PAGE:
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On the Same Wave — Marine Police Train for Coordinated Response on LI Sound

The Greenwich Police Department received a $50,000 federal grant to conduct coordinated training for area police departments' marine units.

Greenwich Police Chief Jim Heavey discusses the marine police training exercises, May 21, 2014. Video: Barbara Heins.
Greenwich Police Chief Jim Heavey discusses the marine police training exercises, May 21, 2014. Video: Barbara Heins.

If you've wondered why there's a mini flotilla of police boats parsing the waters making waves off a calm Greenwich coastline this week, it's all an exercise.

Officers from four agencies are completing the first of two five-day tactical operators training exercises for the marine police units that are designed to enhance a uniform, coordinated police response for emergencies on the water, for interdiction and for the protection of high-profile dignitaries, according to Greenwich Police officials.

Greenwich Police received a $50,000 FEMA and Homeland Security grant to train officers in U.S. Coast Guard standards and operations used in mass events such as natural disasters or "high-targets" such as dignitaries who routinely attend private events at homes on the shoreline, according to Lt. John Brown, commander of the Greenwich Marine Police Unit. When dignitaries such as the President visits, security perimeters are set up along the shoreline, Brown said.
 
"The officers have early morning classroom training and then in the afternoon the officers go out and work, practice interdictions and providing safety, security escorts for dignitaries and other police-related missions on the water," explained Greenwich Police Chief Jim Heavey. 

"The Greenwich Police Department is very fortunate to apply for the grant and receive and share it with a number of other local agencies and state agencies," Heavey said.

This week, two marine officers each from Stamford and Bridgeport Police, an officer from the Connecticut Department of Energy and Environmental Protection, and seven Greenwich officers are receiving the training from Scott Pearce of the Florida Fish & Wildlife Department, and Shawn Steadman of St. Louis, MO, who are instructors with the National Association of State Boating Law Administrators (NASBLA) that maintains national boating safety and training standards.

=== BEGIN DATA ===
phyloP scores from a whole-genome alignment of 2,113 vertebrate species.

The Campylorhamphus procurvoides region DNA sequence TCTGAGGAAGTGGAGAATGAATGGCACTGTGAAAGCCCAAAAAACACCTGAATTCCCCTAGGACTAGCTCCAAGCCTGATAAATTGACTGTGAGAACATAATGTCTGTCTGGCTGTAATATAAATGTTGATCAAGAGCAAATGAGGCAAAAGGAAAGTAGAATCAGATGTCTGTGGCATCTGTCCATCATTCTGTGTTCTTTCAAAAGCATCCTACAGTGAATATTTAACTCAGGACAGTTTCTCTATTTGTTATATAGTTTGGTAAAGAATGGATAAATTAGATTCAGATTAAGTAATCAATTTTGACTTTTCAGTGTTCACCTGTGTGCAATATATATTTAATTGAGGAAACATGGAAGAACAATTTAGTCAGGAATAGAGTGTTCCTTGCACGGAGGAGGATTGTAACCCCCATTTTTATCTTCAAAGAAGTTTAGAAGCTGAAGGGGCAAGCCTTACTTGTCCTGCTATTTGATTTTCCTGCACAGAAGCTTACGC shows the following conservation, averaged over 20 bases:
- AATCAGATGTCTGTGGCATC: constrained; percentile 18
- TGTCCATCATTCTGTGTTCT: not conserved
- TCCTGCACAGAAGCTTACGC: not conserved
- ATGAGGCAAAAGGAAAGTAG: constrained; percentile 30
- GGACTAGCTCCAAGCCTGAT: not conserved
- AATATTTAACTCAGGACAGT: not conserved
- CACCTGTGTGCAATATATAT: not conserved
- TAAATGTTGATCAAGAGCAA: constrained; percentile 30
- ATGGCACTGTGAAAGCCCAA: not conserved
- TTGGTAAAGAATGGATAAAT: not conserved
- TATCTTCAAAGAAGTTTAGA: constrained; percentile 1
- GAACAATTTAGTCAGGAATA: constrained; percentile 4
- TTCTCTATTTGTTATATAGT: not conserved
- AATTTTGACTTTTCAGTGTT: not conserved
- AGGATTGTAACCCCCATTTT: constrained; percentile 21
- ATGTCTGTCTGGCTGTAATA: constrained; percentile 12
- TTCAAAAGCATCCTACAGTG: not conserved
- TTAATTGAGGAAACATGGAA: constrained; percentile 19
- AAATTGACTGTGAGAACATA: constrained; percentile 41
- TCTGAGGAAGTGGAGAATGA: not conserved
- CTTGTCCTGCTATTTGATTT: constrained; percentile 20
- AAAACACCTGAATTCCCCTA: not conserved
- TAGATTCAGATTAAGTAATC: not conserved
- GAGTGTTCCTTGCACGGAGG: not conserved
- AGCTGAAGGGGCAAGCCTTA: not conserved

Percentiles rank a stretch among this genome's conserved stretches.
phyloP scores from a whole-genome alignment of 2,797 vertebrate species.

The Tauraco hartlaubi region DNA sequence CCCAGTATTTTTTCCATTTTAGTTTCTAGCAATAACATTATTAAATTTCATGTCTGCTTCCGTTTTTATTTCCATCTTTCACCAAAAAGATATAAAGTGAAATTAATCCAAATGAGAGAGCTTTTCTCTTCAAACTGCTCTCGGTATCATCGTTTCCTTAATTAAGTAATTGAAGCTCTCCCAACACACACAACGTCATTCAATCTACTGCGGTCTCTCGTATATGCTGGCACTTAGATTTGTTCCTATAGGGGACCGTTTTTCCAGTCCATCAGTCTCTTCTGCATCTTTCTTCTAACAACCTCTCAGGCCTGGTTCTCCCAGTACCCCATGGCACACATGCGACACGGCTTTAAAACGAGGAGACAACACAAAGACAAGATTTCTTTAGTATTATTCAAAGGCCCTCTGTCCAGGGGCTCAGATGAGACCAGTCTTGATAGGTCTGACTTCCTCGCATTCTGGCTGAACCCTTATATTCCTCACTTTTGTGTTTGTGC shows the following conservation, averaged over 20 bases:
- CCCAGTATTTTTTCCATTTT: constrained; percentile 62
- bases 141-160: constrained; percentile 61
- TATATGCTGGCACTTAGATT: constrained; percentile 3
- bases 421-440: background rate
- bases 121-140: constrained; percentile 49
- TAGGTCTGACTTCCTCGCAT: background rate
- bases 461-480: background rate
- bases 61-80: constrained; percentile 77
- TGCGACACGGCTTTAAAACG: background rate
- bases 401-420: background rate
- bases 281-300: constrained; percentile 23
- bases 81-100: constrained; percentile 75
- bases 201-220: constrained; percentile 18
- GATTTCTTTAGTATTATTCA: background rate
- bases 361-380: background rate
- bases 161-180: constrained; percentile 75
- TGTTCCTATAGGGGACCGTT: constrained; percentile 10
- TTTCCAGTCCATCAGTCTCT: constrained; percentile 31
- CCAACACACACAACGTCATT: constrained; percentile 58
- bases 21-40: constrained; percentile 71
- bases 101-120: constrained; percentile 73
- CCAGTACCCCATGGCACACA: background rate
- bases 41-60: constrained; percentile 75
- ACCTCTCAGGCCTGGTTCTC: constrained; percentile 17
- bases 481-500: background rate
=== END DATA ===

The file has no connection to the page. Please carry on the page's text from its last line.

In June, the second week of training will involve the Greenwich officers as well as marine police officers from Stamford, Norwalk and Fairfield, Brown said.

Heavey said the training is necessary because "this is a low occurrence but high risk event. It is very helpful for us to have a uniform policy and procedures so that when the officers have to back one another up on the water, we know our policy is the same, our practices are the same. It makes it a lot safer for the officers."

On Wednesday morning, the flotilla of three Greenwich police boats and two Zodiaks from Bridgeport and the state DEEP, headed out of Greenwich Harbor to practice maneuvers involving the interception of a suspicious vessel whose operator refused to stop and allow officers aboard.

Heavey, himself a recreational boater, added, "This is a perishable skill. They have to constantly train. It's not like riding a bicycle. Some of these boats are jet-drive. They all require a lot of knowledge on the water but also good boating skills."

According to Heavey, the training also is beneficial because Greenwich marine unit now has staff available "24/7. We maintain a corps of reserve of officers — officers who are promoted or transferred out of the unit (and who) maintain their skills. They are included in the class as well."

For a photo gallery from the exercise, check out 
Photo Gallery: Marine Police Make Waves Training on the Water

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